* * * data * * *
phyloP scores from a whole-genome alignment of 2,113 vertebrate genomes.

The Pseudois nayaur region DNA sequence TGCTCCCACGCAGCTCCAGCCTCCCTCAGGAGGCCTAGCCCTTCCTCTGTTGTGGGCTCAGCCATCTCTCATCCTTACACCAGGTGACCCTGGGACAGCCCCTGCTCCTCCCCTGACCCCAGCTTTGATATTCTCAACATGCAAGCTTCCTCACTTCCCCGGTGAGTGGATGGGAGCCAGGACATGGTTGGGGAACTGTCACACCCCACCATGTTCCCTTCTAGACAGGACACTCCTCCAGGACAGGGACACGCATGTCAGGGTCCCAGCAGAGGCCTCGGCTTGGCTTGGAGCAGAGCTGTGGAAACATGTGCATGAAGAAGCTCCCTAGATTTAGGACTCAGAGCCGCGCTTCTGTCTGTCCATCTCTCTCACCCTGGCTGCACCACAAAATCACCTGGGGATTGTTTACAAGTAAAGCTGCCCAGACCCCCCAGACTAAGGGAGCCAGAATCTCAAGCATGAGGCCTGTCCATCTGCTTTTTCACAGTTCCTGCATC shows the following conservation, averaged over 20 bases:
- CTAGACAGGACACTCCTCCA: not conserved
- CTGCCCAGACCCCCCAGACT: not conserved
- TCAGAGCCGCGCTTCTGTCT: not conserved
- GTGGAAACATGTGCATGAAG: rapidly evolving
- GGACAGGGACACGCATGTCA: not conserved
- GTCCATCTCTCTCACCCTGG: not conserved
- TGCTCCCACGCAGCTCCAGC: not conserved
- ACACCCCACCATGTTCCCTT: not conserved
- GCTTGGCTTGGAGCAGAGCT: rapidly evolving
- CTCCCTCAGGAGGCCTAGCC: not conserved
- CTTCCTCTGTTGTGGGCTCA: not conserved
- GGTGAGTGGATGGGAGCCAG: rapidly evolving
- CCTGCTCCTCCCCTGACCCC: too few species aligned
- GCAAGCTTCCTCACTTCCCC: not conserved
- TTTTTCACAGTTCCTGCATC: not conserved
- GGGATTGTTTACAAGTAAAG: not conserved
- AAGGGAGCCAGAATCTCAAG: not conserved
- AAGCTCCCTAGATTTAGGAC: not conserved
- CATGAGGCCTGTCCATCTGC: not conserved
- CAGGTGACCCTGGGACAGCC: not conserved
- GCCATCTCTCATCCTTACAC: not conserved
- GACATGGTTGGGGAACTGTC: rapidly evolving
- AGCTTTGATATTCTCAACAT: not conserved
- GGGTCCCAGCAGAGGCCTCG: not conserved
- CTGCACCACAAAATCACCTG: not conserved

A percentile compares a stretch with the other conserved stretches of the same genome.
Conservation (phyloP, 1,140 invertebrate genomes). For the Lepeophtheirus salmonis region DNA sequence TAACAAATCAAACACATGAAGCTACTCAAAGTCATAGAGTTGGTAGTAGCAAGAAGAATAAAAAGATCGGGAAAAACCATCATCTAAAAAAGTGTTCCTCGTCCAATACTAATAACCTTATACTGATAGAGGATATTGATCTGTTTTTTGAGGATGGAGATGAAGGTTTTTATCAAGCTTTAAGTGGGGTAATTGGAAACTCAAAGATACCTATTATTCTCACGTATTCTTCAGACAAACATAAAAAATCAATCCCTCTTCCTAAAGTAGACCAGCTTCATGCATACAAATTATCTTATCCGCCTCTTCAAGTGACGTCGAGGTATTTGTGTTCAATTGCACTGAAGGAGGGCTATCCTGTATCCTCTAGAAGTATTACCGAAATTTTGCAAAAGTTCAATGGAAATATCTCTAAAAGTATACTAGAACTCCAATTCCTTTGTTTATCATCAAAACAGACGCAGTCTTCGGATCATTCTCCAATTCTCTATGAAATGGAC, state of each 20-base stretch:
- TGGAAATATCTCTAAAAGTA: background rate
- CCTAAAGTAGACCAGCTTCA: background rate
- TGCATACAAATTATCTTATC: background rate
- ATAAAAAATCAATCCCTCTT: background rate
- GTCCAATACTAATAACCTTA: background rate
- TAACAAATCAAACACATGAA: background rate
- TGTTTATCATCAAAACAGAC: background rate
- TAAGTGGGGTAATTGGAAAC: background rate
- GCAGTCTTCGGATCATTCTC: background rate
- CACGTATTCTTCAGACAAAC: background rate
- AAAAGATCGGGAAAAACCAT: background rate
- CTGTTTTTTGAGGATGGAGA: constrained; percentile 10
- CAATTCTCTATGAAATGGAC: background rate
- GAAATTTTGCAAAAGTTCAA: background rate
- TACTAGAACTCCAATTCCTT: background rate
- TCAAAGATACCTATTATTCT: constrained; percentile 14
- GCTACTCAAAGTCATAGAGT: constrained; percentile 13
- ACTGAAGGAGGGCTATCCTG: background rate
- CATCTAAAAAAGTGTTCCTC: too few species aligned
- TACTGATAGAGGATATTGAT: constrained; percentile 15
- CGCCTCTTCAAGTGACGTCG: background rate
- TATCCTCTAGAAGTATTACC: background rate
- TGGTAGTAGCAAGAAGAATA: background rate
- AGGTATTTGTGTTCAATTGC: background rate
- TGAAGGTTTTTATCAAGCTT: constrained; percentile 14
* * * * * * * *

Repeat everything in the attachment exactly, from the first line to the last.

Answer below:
phyloP scores from a whole-genome alignment of 2,113 vertebrate genomes.

The Pseudois nayaur region DNA sequence TGCTCCCACGCAGCTCCAGCCTCCCTCAGGAGGCCTAGCCCTTCCTCTGTTGTGGGCTCAGCCATCTCTCATCCTTACACCAGGTGACCCTGGGACAGCCCCTGCTCCTCCCCTGACCCCAGCTTTGATATTCTCAACATGCAAGCTTCCTCACTTCCCCGGTGAGTGGATGGGAGCCAGGACATGGTTGGGGAACTGTCACACCCCACCATGTTCCCTTCTAGACAGGACACTCCTCCAGGACAGGGACACGCATGTCAGGGTCCCAGCAGAGGCCTCGGCTTGGCTTGGAGCAGAGCTGTGGAAACATGTGCATGAAGAAGCTCCCTAGATTTAGGACTCAGAGCCGCGCTTCTGTCTGTCCATCTCTCTCACCCTGGCTGCACCACAAAATCACCTGGGGATTGTTTACAAGTAAAGCTGCCCAGACCCCCCAGACTAAGGGAGCCAGAATCTCAAGCATGAGGCCTGTCCATCTGCTTTTTCACAGTTCCTGCATC shows the following conservation, averaged over 20 bases:
- CTAGACAGGACACTCCTCCA: not conserved
- CTGCCCAGACCCCCCAGACT: not conserved
- TCAGAGCCGCGCTTCTGTCT: not conserved
- GTGGAAACATGTGCATGAAG: rapidly evolving
- GGACAGGGACACGCATGTCA: not conserved
- GTCCATCTCTCTCACCCTGG: not conserved
- TGCTCCCACGCAGCTCCAGC: not conserved
- ACACCCCACCATGTTCCCTT: not conserved
- GCTTGGCTTGGAGCAGAGCT: rapidly evolving
- CTCCCTCAGGAGGCCTAGCC: not conserved
- CTTCCTCTGTTGTGGGCTCA: not conserved
- GGTGAGTGGATGGGAGCCAG: rapidly evolving
- CCTGCTCCTCCCCTGACCCC: too few species aligned
- GCAAGCTTCCTCACTTCCCC: not conserved
- TTTTTCACAGTTCCTGCATC: not conserved
- GGGATTGTTTACAAGTAAAG: not conserved
- AAGGGAGCCAGAATCTCAAG: not conserved
- AAGCTCCCTAGATTTAGGAC: not conserved
- CATGAGGCCTGTCCATCTGC: not conserved
- CAGGTGACCCTGGGACAGCC: not conserved
- GCCATCTCTCATCCTTACAC: not conserved
- GACATGGTTGGGGAACTGTC: rapidly evolving
- AGCTTTGATATTCTCAACAT: not conserved
- GGGTCCCAGCAGAGGCCTCG: not conserved
- CTGCACCACAAAATCACCTG: not conserved

A percentile compares a stretch with the other conserved stretches of the same genome.
Conservation (phyloP, 1,140 invertebrate genomes). For the Lepeophtheirus salmonis region DNA sequence TAACAAATCAAACACATGAAGCTACTCAAAGTCATAGAGTTGGTAGTAGCAAGAAGAATAAAAAGATCGGGAAAAACCATCATCTAAAAAAGTGTTCCTCGTCCAATACTAATAACCTTATACTGATAGAGGATATTGATCTGTTTTTTGAGGATGGAGATGAAGGTTTTTATCAAGCTTTAAGTGGGGTAATTGGAAACTCAAAGATACCTATTATTCTCACGTATTCTTCAGACAAACATAAAAAATCAATCCCTCTTCCTAAAGTAGACCAGCTTCATGCATACAAATTATCTTATCCGCCTCTTCAAGTGACGTCGAGGTATTTGTGTTCAATTGCACTGAAGGAGGGCTATCCTGTATCCTCTAGAAGTATTACCGAAATTTTGCAAAAGTTCAATGGAAATATCTCTAAAAGTATACTAGAACTCCAATTCCTTTGTTTATCATCAAAACAGACGCAGTCTTCGGATCATTCTCCAATTCTCTATGAAATGGAC, state of each 20-base stretch:
- TGGAAATATCTCTAAAAGTA: background rate
- CCTAAAGTAGACCAGCTTCA: background rate
- TGCATACAAATTATCTTATC: background rate
- ATAAAAAATCAATCCCTCTT: background rate
- GTCCAATACTAATAACCTTA: background rate
- TAACAAATCAAACACATGAA: background rate
- TGTTTATCATCAAAACAGAC: background rate
- TAAGTGGGGTAATTGGAAAC: background rate
- GCAGTCTTCGGATCATTCTC: background rate
- CACGTATTCTTCAGACAAAC: background rate
- AAAAGATCGGGAAAAACCAT: background rate
- CTGTTTTTTGAGGATGGAGA: constrained; percentile 10
- CAATTCTCTATGAAATGGAC: background rate
- GAAATTTTGCAAAAGTTCAA: background rate
- TACTAGAACTCCAATTCCTT: background rate
- TCAAAGATACCTATTATTCT: constrained; percentile 14
- GCTACTCAAAGTCATAGAGT: constrained; percentile 13
- ACTGAAGGAGGGCTATCCTG: background rate
- CATCTAAAAAAGTGTTCCTC: too few species aligned
- TACTGATAGAGGATATTGAT: constrained; percentile 15
- CGCCTCTTCAAGTGACGTCG: background rate
- TATCCTCTAGAAGTATTACC: background rate
- TGGTAGTAGCAAGAAGAATA: background rate
- AGGTATTTGTGTTCAATTGC: background rate
- TGAAGGTTTTTATCAAGCTT: constrained; percentile 14